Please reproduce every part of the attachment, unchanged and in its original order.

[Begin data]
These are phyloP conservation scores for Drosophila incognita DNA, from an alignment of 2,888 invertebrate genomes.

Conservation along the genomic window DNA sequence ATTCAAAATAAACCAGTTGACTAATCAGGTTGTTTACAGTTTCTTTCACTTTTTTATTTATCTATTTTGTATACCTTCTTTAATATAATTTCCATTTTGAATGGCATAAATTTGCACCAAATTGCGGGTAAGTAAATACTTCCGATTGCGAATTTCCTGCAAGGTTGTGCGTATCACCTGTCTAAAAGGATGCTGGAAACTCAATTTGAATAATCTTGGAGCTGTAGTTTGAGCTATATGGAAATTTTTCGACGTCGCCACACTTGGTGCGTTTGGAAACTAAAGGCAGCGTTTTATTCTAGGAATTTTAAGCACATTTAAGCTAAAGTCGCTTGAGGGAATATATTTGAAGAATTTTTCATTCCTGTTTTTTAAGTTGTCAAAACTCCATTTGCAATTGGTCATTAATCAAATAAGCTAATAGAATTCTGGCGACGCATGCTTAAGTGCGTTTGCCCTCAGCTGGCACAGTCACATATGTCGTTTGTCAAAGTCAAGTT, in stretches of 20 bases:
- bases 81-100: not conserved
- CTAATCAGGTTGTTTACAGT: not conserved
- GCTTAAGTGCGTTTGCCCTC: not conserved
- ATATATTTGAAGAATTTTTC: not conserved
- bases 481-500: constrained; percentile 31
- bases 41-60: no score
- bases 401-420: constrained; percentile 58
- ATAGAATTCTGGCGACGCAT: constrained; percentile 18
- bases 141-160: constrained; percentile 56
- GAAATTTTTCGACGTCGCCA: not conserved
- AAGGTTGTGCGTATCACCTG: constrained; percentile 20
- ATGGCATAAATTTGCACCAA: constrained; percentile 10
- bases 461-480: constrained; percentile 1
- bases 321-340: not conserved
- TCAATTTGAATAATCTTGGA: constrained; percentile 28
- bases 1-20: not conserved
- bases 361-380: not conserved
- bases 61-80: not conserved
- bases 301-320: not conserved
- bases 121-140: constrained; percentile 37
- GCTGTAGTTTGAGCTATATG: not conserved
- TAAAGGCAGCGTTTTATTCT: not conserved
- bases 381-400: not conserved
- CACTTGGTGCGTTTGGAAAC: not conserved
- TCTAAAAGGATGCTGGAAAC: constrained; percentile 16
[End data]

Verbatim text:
These are phyloP conservation scores for Drosophila incognita DNA, from an alignment of 2,888 invertebrate genomes.

Conservation along the genomic window DNA sequence ATTCAAAATAAACCAGTTGACTAATCAGGTTGTTTACAGTTTCTTTCACTTTTTTATTTATCTATTTTGTATACCTTCTTTAATATAATTTCCATTTTGAATGGCATAAATTTGCACCAAATTGCGGGTAAGTAAATACTTCCGATTGCGAATTTCCTGCAAGGTTGTGCGTATCACCTGTCTAAAAGGATGCTGGAAACTCAATTTGAATAATCTTGGAGCTGTAGTTTGAGCTATATGGAAATTTTTCGACGTCGCCACACTTGGTGCGTTTGGAAACTAAAGGCAGCGTTTTATTCTAGGAATTTTAAGCACATTTAAGCTAAAGTCGCTTGAGGGAATATATTTGAAGAATTTTTCATTCCTGTTTTTTAAGTTGTCAAAACTCCATTTGCAATTGGTCATTAATCAAATAAGCTAATAGAATTCTGGCGACGCATGCTTAAGTGCGTTTGCCCTCAGCTGGCACAGTCACATATGTCGTTTGTCAAAGTCAAGTT, in stretches of 20 bases:
- bases 81-100: not conserved
- CTAATCAGGTTGTTTACAGT: not conserved
- GCTTAAGTGCGTTTGCCCTC: not conserved
- ATATATTTGAAGAATTTTTC: not conserved
- bases 481-500: constrained; percentile 31
- bases 41-60: no score
- bases 401-420: constrained; percentile 58
- ATAGAATTCTGGCGACGCAT: constrained; percentile 18
- bases 141-160: constrained; percentile 56
- GAAATTTTTCGACGTCGCCA: not conserved
- AAGGTTGTGCGTATCACCTG: constrained; percentile 20
- ATGGCATAAATTTGCACCAA: constrained; percentile 10
- bases 461-480: constrained; percentile 1
- bases 321-340: not conserved
- TCAATTTGAATAATCTTGGA: constrained; percentile 28
- bases 1-20: not conserved
- bases 361-380: not conserved
- bases 61-80: not conserved
- bases 301-320: not conserved
- bases 121-140: constrained; percentile 37
- GCTGTAGTTTGAGCTATATG: not conserved
- TAAAGGCAGCGTTTTATTCT: not conserved
- bases 381-400: not conserved
- CACTTGGTGCGTTTGGAAAC: not conserved
- TCTAAAAGGATGCTGGAAAC: constrained; percentile 16